'Lord' of the Literature; Tolkien Curriculum Opens Eyes to the Classics

The Washington Times (Washington, DC), July 13, 2004 | Go to article overview

'Lord' of the Literature; Tolkien Curriculum Opens Eyes to the Classics


Byline: Jennifer Lehner, THE WASHINGTON TIMES

Teenagers now can take a literature class that immerses them in the world of hobbits, fairies and wizards made popular by the "Lord of the Rings" movies.

Amelia Harper, a teacher from Nashville, N.C., spent 20 months developing "Literary Lesson from 'Lord of the Rings,' " a one-year curriculum for students ages 12 to 18. The course includes background on classics such as "Beowulf," "The Iliad" and the "Arthurian Romances," but its focus is on the "Lord of the Rings" trilogy written by J.R.R. Tolkien.

"In my opinion, it is one of the most powerful pieces of literature ever written by man," Mrs. Harper said. "No other piece of literature that I have ever read can make me both feel and think the way this one does."

Mrs. Harper first read the Tolkien series when she was 15 and read it every summer in her youth. Now 43, the home-schooling parent and teacher said she has read each of the three "Rings" volumes at least 25 times.

"I would visit Middle-earth every day," she said. "It was a mental escape."

When the first "Lord of the Rings " movie was released, Mrs. Harper avoided it, fearing that the film version would not live up to the books she loved so dearly.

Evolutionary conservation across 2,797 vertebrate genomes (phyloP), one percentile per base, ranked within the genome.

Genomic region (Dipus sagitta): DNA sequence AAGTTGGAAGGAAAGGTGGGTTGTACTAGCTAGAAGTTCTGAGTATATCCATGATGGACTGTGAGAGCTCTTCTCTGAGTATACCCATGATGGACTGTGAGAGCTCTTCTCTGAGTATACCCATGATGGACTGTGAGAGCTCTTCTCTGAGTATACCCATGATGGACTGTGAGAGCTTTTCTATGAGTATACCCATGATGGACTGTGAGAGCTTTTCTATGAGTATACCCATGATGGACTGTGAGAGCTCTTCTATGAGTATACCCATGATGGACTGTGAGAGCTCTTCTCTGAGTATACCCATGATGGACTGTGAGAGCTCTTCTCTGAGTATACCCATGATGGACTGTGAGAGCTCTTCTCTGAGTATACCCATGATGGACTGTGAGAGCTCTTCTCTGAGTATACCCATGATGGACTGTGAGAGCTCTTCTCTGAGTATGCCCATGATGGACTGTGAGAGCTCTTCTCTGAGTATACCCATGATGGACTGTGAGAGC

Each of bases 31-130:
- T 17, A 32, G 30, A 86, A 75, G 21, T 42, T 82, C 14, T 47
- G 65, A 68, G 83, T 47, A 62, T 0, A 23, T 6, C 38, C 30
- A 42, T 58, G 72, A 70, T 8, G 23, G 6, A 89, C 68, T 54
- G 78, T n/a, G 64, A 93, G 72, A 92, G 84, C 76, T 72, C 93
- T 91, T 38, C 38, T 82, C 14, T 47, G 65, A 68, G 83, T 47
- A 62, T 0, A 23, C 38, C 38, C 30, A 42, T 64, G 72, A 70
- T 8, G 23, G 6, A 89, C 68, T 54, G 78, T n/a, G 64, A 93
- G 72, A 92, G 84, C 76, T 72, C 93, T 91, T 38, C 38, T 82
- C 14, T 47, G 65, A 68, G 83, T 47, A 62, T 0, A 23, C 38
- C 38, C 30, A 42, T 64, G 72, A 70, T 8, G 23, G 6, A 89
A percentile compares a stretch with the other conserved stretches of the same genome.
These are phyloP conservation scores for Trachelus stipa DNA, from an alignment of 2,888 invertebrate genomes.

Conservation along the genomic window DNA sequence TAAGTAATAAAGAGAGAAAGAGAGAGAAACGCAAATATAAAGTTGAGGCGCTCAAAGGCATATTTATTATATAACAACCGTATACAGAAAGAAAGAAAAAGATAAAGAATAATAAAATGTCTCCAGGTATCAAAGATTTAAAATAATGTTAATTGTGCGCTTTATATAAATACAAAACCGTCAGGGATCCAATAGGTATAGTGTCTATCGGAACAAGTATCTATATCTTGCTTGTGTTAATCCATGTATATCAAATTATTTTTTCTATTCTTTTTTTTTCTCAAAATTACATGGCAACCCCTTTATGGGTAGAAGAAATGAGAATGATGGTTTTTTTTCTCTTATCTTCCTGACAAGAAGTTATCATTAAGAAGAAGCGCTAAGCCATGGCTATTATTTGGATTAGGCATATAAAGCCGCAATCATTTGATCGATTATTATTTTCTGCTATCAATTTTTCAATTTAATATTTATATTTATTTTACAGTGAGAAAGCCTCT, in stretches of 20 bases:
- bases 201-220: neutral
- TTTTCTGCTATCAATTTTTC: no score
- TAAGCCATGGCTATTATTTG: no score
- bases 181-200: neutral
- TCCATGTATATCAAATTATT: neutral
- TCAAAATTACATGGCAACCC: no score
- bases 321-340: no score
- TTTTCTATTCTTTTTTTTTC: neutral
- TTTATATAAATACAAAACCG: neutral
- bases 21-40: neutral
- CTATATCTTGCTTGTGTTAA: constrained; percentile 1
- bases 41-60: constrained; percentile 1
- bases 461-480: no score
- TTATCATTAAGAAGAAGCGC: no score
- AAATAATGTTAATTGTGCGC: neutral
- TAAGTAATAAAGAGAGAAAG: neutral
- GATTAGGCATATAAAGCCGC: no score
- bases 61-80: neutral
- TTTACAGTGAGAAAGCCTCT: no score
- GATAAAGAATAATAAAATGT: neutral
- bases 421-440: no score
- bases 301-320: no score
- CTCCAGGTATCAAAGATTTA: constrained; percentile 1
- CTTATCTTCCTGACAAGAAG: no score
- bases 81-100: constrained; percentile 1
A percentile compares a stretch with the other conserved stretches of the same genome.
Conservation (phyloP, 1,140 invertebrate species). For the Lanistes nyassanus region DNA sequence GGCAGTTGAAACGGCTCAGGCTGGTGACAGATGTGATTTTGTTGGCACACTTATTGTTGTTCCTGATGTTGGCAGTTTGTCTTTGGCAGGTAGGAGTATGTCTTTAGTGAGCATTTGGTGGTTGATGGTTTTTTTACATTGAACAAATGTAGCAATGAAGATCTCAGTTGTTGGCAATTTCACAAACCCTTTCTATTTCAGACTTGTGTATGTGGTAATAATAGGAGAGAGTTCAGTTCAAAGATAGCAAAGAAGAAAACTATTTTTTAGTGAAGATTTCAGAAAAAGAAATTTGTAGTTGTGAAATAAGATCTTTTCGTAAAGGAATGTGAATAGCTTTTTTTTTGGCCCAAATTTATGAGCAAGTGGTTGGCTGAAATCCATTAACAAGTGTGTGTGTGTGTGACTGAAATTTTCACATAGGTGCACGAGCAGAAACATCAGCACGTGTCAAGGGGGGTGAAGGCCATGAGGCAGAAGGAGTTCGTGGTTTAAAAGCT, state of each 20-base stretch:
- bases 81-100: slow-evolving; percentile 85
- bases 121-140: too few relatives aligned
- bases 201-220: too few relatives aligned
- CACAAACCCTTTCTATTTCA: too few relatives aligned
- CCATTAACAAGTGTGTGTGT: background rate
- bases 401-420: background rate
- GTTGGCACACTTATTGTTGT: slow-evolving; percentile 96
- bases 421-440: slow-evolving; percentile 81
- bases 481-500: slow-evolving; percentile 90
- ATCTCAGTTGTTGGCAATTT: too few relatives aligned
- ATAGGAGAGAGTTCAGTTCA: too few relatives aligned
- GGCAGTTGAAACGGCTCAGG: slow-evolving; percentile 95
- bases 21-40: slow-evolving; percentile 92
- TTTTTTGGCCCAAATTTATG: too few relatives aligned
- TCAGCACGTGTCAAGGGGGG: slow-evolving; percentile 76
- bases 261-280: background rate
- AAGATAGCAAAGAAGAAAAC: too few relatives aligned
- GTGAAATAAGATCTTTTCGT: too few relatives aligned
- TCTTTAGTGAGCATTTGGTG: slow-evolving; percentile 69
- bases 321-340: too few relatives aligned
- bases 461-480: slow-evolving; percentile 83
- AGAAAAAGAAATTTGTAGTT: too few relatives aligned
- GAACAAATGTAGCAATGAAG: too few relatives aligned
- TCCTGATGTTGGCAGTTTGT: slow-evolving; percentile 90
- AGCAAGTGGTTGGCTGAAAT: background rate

When "The Lord of the Rings: The Fellowship of the Ring" was released on video, however, she set aside her fears and watched the first movie in the trilogy. She was pleasantly surprised.

"When I saw it, I was hooked," the self-described "Tolkien purist" acknowledged. "I was driven back to the books, to check my own memory of how the stories compared."

It was not her own reaction that surprised her the most, however.

"More than anything, I saw the way that young people responded to this film - how they were entranced by it," she said.

Teaching British literature at the time, Mrs. Harper had an idea: Because "The Lord of the Rings" was inspired by classical works, why not use it in conjunction with older texts in a high school literature class?

"I hoped to open their eyes to the wonders of literary creation in a whole new way - a way that would make them want to read and explore other books for themselves," she said.

She made sure her new curriculum did not follow the tendency to present "old tales like trophies under glass, when students really need to see how they impact the stories that they love today."

"It's great to have all these kids now, as a result of this movie, reading a 1,200- to 1,500-page novel," said Ralph Wood, a professor of religion at Baylor University and the author of "The Gospel According to Tolkien."

Reading the Tolkien books "is a good way to work forward and backward," Mr. Wood said. "To understand the epic world, you need to read works like the 'Iliad' and 'Odyssey.' "

Although she originally had planned "Literary Lessons from 'Lord of the Rings' " to be used by home-schooled students, Mrs. …

The rest of this article is only available to active members of Questia

Sign up now for a free, 1-day trial and receive full access to:

  • Questia's entire collection
  • Automatic bibliography creation
  • More helpful research tools like notes, citations, and highlights
  • Ad-free environment

Already a member? Log in now.